The truth is that this trade is now in the hands of a small number of men who are making very large profits. Their names and a good many of their activities are well known to the Ministry of Food. They have their own slaughterhouses, or, if they have not, they have the horses killed at what is called a contractual slaughterhouse which two or three men share, and they pay 10s. for each horse which is slaughtered. Apparently anybody can obtain a licence, and instead of about 150, over 400 slaughtering licences have now been issued. Anybody seems to be able to get one as long as he can find a disused slaughterhouse.
This little hand of men has a complete organisation. It is highly organised and seems to have plenty of motor transport. All transactions, of course, are in cash, no questions are asked and no records are kept. People might begin to make inconvenient inquiries if any records were kept, and there is always the Inland Revenue in the background. I would commend the attention of the Inland Revenue to some of these men. In fact, there are one or two of them who would prefer to forget that until a very few years ago their trade was on normal lines, with cattle, but the law came down on them and they had a period of enforced absence. However, they started up afterwards in this business, and they have not looked back since then.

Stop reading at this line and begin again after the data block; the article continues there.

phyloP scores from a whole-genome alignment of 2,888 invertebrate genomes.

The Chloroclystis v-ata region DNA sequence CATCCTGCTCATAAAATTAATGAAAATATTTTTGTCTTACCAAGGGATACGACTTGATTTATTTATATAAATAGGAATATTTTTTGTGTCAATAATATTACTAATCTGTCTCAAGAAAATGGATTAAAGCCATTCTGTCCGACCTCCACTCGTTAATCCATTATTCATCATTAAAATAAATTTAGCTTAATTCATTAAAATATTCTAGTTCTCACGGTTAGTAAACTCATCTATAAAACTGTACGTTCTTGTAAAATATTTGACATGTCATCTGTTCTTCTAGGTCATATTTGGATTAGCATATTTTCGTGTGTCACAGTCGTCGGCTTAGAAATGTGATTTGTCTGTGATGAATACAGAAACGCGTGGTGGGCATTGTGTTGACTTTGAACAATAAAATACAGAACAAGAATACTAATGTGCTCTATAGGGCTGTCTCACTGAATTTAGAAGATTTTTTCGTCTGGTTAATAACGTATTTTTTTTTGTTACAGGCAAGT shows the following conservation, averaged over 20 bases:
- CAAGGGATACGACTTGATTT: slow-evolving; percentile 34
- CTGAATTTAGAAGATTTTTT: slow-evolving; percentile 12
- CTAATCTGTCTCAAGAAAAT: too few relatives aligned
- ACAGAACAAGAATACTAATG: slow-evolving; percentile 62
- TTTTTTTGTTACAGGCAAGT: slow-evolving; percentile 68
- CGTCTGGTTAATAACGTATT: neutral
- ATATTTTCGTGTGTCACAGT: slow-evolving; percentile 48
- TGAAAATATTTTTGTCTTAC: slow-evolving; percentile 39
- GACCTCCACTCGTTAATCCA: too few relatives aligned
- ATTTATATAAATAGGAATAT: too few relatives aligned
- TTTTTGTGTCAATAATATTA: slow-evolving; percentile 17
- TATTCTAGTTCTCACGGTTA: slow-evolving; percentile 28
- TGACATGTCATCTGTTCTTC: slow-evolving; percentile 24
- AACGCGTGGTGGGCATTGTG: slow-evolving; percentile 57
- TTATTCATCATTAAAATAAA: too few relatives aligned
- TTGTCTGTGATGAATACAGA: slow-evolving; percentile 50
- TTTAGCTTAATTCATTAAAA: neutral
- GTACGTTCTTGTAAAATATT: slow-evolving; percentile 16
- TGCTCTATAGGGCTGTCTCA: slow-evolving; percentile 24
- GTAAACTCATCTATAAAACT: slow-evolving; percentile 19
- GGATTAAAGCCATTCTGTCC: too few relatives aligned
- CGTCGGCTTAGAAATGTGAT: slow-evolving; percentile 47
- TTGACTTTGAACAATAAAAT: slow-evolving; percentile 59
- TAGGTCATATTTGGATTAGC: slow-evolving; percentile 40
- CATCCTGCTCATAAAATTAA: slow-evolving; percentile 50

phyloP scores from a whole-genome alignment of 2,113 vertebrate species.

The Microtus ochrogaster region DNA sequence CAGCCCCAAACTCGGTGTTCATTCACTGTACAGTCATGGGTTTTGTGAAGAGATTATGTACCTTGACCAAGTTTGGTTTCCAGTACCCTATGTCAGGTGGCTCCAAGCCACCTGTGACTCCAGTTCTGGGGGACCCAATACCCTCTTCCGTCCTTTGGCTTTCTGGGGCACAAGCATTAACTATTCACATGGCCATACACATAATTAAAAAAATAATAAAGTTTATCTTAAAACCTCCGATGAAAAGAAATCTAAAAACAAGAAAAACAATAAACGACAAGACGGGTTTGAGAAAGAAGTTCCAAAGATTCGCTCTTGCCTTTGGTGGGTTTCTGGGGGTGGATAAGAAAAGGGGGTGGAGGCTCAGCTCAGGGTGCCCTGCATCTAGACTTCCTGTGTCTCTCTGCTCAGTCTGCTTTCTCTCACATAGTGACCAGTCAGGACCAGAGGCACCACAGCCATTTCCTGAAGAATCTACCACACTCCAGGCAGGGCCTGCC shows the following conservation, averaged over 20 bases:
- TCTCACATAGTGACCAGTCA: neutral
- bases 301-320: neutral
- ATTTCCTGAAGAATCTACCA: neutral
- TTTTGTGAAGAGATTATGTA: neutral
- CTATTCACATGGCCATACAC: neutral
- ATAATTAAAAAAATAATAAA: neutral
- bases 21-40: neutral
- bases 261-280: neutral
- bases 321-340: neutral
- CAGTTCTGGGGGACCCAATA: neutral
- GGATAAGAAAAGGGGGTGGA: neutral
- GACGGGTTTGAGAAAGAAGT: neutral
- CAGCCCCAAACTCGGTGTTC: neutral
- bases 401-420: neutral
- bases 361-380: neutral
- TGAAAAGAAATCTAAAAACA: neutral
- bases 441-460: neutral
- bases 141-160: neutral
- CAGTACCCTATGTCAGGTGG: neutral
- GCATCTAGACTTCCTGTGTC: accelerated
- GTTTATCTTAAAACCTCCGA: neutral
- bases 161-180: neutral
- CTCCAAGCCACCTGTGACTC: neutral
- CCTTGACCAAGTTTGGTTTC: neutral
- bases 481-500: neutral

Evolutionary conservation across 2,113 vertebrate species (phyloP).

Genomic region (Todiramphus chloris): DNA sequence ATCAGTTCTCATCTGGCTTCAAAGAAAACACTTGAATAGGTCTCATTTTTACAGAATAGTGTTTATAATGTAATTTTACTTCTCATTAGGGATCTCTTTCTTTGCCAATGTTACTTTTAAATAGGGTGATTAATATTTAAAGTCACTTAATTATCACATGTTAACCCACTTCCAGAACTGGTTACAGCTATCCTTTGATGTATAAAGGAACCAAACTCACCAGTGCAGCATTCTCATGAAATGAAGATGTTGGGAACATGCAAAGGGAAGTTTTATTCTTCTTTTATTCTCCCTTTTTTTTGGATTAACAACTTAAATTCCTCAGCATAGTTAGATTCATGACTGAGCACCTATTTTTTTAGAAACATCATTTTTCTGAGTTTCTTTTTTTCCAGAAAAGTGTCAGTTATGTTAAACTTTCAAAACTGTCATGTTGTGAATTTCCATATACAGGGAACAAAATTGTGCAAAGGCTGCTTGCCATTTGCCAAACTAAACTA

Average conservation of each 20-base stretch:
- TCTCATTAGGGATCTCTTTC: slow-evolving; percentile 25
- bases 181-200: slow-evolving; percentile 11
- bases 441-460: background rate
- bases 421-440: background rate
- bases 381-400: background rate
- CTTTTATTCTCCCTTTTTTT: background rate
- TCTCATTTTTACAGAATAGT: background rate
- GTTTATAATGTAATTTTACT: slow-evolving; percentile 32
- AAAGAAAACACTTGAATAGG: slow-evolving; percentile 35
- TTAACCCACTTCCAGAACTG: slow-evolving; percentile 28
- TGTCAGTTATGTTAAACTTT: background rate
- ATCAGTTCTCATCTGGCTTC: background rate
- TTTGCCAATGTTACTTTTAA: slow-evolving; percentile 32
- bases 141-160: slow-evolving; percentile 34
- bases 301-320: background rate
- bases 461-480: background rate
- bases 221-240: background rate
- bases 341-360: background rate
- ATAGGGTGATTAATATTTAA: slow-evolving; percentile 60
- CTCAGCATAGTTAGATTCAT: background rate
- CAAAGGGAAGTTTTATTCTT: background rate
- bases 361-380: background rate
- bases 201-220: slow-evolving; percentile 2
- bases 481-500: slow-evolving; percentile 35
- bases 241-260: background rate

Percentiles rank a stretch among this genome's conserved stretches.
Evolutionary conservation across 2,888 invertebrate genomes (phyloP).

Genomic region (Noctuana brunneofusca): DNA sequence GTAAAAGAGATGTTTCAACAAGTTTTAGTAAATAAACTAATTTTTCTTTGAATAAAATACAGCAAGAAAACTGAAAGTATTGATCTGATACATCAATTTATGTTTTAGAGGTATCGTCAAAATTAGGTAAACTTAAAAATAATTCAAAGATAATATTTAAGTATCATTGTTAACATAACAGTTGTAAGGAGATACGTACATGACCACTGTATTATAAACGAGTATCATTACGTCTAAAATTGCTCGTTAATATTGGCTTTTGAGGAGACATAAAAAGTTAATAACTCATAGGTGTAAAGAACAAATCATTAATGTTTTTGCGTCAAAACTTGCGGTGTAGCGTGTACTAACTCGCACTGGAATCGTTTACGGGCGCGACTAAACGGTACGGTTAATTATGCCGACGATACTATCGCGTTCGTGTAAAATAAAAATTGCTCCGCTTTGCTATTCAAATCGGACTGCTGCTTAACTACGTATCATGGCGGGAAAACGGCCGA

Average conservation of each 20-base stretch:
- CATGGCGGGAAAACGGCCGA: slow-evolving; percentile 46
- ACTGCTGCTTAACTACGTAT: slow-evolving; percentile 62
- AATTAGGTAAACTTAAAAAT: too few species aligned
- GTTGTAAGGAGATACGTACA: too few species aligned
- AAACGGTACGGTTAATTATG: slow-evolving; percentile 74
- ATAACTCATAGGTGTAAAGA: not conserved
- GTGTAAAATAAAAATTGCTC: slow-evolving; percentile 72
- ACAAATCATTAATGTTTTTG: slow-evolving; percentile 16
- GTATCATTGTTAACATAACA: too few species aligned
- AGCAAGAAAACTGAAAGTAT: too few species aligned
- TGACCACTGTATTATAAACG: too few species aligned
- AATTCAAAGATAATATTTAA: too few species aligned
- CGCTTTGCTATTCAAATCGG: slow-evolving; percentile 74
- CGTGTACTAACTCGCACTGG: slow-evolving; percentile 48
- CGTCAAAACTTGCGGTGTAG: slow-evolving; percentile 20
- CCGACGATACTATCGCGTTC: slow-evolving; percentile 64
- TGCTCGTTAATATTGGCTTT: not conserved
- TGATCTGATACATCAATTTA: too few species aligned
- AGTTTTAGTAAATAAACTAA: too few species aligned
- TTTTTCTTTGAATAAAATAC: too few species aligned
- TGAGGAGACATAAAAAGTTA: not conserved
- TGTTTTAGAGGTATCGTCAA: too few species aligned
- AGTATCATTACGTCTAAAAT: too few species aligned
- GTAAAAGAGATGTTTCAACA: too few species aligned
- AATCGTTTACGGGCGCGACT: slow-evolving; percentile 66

As the Parliamentary Secretary well knows, there is a Statutory Rule and Order, No. 1862, which was brought out on 20th November, 1941, and this fixes the maximum wholesale and retail prices for horesflesh and also insists on the keeping of records. Never has a Statutory Rule and Order been so openly flouted as this one has, and I would like to know what efforts, if any, the Ministry are making in the enforcement of this Statutory Rule and Order. Here is a real job of work for the enforcement officers.